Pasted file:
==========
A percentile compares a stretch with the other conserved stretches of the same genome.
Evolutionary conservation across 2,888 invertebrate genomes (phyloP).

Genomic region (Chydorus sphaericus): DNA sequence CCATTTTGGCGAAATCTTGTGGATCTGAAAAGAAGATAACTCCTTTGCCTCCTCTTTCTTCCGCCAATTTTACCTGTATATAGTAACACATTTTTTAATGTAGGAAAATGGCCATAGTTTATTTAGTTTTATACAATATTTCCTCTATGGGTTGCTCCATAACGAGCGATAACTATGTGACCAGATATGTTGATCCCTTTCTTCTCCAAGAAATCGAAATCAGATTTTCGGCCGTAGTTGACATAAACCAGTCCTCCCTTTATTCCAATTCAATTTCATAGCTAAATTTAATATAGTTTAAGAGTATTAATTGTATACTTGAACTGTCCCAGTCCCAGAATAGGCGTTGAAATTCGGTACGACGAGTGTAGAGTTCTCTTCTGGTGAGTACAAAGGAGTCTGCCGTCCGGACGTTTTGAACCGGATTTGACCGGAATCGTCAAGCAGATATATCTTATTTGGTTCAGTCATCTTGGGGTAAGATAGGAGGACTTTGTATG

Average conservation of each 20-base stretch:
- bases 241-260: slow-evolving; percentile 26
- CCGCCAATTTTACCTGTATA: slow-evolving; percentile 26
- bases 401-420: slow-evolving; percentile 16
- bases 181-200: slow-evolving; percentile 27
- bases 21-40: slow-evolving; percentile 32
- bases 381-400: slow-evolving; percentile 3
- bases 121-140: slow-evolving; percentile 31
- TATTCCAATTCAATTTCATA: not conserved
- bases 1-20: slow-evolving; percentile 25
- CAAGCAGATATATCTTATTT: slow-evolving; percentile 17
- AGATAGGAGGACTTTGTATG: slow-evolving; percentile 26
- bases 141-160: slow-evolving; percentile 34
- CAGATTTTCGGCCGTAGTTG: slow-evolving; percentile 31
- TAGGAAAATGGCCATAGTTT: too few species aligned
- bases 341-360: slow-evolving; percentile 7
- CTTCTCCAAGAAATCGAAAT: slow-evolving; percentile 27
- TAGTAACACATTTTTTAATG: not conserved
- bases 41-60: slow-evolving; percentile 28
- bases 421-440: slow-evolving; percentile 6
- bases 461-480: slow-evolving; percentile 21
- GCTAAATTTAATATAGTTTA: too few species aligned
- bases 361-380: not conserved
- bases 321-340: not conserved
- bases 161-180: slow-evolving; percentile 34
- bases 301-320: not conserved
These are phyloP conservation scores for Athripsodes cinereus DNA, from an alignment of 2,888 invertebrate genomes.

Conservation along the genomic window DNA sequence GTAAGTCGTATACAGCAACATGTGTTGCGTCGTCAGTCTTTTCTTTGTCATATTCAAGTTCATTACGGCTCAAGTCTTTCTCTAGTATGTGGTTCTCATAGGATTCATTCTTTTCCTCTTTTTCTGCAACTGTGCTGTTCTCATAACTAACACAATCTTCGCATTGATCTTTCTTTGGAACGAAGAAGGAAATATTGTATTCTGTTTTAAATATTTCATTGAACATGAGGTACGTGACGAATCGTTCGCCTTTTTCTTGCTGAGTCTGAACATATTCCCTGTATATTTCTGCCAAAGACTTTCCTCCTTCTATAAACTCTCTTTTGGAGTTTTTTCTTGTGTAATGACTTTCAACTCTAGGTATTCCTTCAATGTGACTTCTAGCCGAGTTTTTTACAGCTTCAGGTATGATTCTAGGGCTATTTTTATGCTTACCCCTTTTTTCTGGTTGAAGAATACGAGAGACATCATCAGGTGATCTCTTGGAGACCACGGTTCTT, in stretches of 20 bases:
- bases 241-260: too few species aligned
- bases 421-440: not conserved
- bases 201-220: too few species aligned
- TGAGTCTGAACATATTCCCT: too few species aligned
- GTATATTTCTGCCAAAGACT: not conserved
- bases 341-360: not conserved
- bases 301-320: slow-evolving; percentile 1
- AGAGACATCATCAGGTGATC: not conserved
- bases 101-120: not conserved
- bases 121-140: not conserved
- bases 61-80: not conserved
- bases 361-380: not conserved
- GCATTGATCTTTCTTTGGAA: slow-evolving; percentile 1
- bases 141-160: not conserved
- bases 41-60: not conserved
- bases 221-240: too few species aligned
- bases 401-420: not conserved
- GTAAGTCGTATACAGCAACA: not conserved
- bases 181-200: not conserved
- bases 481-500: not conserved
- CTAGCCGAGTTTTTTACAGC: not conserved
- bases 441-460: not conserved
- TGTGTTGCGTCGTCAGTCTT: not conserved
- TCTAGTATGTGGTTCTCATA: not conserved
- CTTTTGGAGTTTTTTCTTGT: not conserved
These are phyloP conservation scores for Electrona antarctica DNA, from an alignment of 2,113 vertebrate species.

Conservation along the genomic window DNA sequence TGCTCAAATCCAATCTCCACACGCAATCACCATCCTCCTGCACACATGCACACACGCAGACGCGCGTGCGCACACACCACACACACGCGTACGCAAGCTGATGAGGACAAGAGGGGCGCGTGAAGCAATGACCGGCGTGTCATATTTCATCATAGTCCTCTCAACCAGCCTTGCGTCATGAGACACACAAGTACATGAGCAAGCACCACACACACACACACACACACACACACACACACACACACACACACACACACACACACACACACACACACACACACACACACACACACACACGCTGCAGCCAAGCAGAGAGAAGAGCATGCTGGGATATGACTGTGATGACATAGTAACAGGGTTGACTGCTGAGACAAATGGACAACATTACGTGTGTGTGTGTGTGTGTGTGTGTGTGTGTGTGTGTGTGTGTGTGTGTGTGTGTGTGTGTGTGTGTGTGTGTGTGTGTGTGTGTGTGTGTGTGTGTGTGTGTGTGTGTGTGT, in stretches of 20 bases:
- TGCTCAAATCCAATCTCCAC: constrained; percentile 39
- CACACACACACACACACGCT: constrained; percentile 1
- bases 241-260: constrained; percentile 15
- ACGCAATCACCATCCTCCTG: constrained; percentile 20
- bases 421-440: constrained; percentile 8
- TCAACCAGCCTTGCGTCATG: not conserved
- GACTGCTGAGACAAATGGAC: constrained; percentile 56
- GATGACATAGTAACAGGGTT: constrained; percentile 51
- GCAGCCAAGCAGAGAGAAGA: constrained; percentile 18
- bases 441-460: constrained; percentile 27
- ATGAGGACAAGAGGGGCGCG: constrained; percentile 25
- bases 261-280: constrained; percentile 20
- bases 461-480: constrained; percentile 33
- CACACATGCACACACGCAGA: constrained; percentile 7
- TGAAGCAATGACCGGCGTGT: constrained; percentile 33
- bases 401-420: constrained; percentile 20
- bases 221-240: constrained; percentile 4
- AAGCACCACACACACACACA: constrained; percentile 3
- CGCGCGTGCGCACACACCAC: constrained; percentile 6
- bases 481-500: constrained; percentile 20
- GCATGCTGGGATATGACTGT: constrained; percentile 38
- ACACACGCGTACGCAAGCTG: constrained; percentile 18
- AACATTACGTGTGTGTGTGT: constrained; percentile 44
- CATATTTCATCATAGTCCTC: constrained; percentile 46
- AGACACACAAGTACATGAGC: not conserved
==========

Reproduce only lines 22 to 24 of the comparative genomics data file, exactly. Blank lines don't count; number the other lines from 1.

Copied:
- bases 41-60: slow-evolving; percentile 28
- bases 421-440: slow-evolving; percentile 6
- bases 461-480: slow-evolving; percentile 21